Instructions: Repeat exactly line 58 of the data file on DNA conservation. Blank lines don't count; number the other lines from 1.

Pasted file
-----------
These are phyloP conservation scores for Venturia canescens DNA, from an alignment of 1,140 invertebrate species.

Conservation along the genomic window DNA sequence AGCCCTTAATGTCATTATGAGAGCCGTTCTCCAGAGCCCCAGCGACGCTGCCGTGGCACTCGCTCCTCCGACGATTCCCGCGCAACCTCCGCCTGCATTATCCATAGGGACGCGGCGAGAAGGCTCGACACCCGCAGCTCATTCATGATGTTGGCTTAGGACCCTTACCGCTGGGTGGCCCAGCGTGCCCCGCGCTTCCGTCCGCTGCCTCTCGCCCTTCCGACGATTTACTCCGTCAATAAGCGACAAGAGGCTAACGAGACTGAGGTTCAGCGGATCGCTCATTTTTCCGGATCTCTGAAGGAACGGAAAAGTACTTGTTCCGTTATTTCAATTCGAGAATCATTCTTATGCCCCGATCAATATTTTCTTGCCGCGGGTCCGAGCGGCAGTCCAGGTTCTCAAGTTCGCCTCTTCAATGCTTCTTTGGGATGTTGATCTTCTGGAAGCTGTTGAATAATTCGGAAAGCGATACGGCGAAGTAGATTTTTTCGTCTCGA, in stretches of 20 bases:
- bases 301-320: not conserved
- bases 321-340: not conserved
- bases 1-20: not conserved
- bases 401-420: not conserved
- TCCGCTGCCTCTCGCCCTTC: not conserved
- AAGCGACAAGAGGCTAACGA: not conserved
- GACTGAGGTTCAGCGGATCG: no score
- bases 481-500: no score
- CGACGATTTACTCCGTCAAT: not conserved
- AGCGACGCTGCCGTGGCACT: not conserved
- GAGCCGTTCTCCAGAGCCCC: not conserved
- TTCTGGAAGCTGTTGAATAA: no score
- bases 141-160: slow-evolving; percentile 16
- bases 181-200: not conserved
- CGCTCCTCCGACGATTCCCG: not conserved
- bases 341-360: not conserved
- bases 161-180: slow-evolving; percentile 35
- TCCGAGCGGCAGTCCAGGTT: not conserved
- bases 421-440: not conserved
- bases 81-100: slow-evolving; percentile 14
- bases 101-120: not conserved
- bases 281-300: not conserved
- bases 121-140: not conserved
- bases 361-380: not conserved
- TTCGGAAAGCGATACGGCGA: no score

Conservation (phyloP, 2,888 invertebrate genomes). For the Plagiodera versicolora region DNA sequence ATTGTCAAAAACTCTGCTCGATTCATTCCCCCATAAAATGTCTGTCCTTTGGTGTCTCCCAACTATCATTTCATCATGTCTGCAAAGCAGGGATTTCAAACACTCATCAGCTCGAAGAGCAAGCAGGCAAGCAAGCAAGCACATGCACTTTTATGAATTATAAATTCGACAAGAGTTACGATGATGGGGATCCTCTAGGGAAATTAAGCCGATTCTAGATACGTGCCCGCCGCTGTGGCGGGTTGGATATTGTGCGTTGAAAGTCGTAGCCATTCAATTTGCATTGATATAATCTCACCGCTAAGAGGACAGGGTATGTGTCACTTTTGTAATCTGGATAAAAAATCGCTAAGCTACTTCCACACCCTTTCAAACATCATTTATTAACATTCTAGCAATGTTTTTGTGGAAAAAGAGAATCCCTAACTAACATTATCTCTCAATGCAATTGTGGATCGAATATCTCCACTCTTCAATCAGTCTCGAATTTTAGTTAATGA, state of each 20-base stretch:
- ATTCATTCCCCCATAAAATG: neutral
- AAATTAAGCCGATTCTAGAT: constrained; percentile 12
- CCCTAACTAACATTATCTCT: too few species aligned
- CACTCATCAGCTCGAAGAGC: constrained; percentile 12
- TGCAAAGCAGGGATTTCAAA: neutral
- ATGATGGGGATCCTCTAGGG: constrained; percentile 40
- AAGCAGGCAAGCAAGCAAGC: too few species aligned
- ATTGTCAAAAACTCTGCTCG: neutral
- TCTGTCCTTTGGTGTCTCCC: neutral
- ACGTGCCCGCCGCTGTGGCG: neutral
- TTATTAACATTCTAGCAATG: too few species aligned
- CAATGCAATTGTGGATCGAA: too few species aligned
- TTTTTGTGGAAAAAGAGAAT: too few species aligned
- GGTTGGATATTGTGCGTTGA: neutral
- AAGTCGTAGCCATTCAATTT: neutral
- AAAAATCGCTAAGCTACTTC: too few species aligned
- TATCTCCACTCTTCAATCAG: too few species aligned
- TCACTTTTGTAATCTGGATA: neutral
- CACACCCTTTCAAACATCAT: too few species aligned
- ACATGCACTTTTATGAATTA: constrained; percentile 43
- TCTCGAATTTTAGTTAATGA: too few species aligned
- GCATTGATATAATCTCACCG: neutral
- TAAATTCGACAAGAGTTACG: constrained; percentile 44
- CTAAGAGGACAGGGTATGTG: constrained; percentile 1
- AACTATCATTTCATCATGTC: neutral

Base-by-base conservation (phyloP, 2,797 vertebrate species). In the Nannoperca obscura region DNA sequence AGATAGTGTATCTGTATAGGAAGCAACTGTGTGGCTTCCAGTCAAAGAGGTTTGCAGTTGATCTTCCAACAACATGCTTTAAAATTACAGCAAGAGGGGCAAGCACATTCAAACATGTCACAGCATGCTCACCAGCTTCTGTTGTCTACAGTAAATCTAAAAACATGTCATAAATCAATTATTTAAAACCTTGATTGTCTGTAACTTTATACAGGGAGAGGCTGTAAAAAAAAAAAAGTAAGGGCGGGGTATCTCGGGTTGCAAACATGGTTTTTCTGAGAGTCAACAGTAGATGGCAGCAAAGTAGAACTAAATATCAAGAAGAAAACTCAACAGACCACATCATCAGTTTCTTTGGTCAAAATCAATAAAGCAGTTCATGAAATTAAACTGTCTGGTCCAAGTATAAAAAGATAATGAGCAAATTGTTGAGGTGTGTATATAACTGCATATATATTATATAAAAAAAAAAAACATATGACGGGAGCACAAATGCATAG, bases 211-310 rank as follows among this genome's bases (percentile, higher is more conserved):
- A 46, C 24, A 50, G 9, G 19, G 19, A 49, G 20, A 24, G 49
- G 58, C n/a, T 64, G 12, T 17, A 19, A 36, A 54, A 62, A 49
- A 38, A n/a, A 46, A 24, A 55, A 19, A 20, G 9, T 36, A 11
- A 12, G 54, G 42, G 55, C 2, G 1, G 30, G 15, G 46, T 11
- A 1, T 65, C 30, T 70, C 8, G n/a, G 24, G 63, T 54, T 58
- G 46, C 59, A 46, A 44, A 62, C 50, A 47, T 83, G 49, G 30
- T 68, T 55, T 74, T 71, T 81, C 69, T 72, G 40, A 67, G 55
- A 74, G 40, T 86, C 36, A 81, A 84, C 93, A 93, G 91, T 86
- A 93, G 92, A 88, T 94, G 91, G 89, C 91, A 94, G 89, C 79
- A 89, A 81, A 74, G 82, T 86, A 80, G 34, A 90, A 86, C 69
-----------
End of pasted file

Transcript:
- A 12, G 54, G 42, G 55, C 2, G 1, G 30, G 15, G 46, T 11